Flight delays at LaGuardia, JFK worst in nation: FAA

Travelers wait in line at LaGuardia Airport, rated the worst nationwide for flight delays in a 2007 report by the Federal Aviation Administration.
By Philip Newman

A poll on airports in the New York City metropolitan area indicates that except for the cost of flying, flight delays are the biggest problem for air travelers.

Indeed, delays are the worst in the nation at LaGuardia Airport followed by John F. Kennedy International Airport then Newark Liberty Airport.

A Federal Aviation Administration report said that in 2007 three-fourths of all delays at nationwide airports were due to delays at city airports.

“Air traffic congestion and the delays it causes damages … the metro area’s economy. This poll and the analysis we have undertaken point to the feasible solutions to solve air congestion that otherwise is only going to get worse,” said Jeffrey Zupan, study director and senior fellow of the Regional Plan Association, which commissioned the poll.

The poll, conducted among 812 adults in the 31-county, three-state New York metropolitan region, was taken from Aug. 20-27.

Key findings included:

• flight delays are a top problem. The high cost of air travel is No. 1 and more important than baggage check-in and retrieval, security lines or difficulty of moving around or to the airport. Delays are judged much more important than numbers of choices as to where to fly, when to fly or whether the flights are non-stop.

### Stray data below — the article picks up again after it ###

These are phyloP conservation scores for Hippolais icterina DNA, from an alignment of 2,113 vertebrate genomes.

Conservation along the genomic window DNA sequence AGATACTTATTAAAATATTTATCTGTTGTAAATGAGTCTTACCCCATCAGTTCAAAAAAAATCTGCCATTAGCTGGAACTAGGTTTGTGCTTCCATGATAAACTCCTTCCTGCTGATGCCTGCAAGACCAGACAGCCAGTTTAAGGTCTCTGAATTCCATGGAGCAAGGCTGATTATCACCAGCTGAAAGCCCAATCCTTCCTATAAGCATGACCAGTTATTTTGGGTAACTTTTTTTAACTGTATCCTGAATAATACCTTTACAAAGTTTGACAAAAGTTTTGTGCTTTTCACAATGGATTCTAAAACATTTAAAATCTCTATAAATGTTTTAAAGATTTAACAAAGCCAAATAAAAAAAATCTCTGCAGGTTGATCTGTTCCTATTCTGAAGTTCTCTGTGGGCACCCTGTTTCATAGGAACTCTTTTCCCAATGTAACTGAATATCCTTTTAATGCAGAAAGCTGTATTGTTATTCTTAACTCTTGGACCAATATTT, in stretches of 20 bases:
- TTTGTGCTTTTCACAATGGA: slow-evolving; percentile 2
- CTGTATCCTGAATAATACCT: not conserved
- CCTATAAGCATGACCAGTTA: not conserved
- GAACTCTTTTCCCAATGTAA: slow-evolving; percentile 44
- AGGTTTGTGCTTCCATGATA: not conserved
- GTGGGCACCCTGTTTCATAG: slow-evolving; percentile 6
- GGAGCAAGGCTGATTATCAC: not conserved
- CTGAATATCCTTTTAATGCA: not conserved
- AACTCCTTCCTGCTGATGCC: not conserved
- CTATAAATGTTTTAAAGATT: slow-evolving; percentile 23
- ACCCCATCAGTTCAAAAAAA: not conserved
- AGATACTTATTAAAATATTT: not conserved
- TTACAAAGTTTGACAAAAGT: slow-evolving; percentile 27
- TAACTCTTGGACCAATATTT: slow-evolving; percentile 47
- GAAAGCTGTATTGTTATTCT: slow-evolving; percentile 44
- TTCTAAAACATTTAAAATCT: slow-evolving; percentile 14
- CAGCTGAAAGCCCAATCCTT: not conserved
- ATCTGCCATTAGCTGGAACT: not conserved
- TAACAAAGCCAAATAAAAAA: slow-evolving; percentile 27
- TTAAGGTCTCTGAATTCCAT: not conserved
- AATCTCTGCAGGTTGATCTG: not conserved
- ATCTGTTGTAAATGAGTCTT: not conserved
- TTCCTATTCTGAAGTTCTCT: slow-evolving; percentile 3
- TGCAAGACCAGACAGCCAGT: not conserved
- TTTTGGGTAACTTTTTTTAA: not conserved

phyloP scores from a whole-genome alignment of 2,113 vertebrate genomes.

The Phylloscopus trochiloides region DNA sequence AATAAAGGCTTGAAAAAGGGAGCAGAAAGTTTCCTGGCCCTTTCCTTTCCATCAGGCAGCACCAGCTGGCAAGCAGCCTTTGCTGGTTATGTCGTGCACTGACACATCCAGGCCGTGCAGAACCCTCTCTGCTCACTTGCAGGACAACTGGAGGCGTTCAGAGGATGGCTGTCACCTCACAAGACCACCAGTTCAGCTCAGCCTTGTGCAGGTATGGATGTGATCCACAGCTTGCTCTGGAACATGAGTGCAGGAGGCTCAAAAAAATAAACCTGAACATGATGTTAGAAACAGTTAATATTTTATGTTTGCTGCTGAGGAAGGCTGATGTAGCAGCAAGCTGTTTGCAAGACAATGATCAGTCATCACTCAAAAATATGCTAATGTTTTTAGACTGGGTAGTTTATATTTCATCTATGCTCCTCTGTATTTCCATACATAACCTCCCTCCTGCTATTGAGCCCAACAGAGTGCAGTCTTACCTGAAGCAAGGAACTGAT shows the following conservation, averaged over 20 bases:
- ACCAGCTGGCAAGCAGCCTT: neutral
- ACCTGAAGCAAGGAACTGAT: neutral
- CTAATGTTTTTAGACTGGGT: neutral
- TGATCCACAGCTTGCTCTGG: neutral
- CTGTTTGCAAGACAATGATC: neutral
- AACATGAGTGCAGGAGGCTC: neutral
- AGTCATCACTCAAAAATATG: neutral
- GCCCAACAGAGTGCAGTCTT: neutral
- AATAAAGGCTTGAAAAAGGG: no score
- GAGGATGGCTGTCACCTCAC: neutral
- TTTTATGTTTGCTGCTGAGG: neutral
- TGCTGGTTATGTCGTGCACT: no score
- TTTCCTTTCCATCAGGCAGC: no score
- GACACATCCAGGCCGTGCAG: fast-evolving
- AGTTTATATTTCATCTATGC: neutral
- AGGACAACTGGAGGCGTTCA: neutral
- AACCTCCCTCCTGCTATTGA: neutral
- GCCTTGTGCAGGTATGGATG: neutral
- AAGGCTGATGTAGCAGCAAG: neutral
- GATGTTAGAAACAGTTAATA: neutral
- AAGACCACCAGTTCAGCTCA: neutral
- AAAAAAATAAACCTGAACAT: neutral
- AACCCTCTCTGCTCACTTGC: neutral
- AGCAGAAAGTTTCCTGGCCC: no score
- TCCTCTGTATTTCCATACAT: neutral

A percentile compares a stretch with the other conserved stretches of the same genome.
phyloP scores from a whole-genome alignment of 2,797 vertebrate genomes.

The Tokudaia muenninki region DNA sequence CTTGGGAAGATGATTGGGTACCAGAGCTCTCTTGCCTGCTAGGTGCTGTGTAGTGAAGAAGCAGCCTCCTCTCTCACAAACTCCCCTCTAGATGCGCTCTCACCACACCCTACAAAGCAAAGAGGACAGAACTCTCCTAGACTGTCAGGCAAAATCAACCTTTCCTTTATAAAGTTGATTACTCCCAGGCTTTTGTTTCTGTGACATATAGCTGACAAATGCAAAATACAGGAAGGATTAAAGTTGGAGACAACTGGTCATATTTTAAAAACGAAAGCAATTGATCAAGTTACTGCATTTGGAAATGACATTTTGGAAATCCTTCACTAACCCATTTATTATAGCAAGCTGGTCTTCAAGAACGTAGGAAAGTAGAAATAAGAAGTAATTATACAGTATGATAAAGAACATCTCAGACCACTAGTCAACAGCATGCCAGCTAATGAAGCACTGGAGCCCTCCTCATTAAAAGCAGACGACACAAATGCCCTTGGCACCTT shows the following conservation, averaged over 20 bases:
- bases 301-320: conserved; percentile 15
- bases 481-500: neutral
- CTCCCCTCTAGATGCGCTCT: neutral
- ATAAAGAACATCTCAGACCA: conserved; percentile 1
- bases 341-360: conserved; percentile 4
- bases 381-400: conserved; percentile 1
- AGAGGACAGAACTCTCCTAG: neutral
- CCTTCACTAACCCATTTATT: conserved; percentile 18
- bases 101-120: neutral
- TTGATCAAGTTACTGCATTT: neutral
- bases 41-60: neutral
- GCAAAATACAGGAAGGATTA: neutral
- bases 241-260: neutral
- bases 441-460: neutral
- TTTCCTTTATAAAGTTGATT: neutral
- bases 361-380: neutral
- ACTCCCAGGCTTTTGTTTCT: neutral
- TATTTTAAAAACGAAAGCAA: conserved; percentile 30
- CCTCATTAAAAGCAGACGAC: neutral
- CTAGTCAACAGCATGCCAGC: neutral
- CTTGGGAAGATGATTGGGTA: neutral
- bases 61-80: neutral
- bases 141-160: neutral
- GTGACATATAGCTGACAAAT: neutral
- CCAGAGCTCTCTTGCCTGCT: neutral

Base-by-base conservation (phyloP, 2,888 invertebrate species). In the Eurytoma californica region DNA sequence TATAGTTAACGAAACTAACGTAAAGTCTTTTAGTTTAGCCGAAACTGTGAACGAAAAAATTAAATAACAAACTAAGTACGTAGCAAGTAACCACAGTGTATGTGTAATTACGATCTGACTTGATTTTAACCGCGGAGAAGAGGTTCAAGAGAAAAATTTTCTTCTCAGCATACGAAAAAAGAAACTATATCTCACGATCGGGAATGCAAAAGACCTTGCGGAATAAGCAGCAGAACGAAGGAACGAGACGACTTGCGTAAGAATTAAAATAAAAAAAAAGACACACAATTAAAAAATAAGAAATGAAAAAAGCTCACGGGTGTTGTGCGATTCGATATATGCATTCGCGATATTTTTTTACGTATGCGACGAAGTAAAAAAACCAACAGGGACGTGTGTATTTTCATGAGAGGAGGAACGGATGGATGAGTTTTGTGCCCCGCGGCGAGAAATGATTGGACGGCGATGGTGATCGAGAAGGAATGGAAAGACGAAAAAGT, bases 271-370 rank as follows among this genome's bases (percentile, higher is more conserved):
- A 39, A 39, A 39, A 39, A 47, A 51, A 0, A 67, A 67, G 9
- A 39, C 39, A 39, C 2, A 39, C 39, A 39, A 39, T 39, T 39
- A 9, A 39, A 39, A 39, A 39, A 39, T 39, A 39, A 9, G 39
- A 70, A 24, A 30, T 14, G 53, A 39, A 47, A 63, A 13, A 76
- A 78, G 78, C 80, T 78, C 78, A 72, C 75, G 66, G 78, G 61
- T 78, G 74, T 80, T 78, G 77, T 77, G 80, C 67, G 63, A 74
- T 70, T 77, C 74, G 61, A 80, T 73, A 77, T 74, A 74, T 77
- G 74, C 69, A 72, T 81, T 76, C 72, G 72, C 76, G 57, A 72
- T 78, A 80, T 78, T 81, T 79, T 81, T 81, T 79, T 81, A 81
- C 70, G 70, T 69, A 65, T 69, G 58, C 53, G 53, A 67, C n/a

• the poll said 69 percent to 27 percent of those polled favored speeded up intercity rail service, use of Stewart Airport in Orange County for more flights to relieve the three major airports was favored 64 percent to 32 percent, investment in the modern air traffic control system known as NEXTGEN was favored 61 percent to 34 percent and the redesign of air traffic patterns was favored 58 percent to 35 percent.

Respondents overwhelmingly rejected the idea of building a new airport, as was pricing flights by time of day to encourage shifts of travel away from peak periods.

Six times as many responders to the poll think air traffic congestion is getting worse despite a drop in flight numbers due to the economic recession.

Respondents concluded that the main cause of delays was too many people for too little air and runway space.

Reach contributing writer Philip Newman by e-mail at timesledgernews@cnglocal.com or phone at 718-229-0300, Ext. 136.

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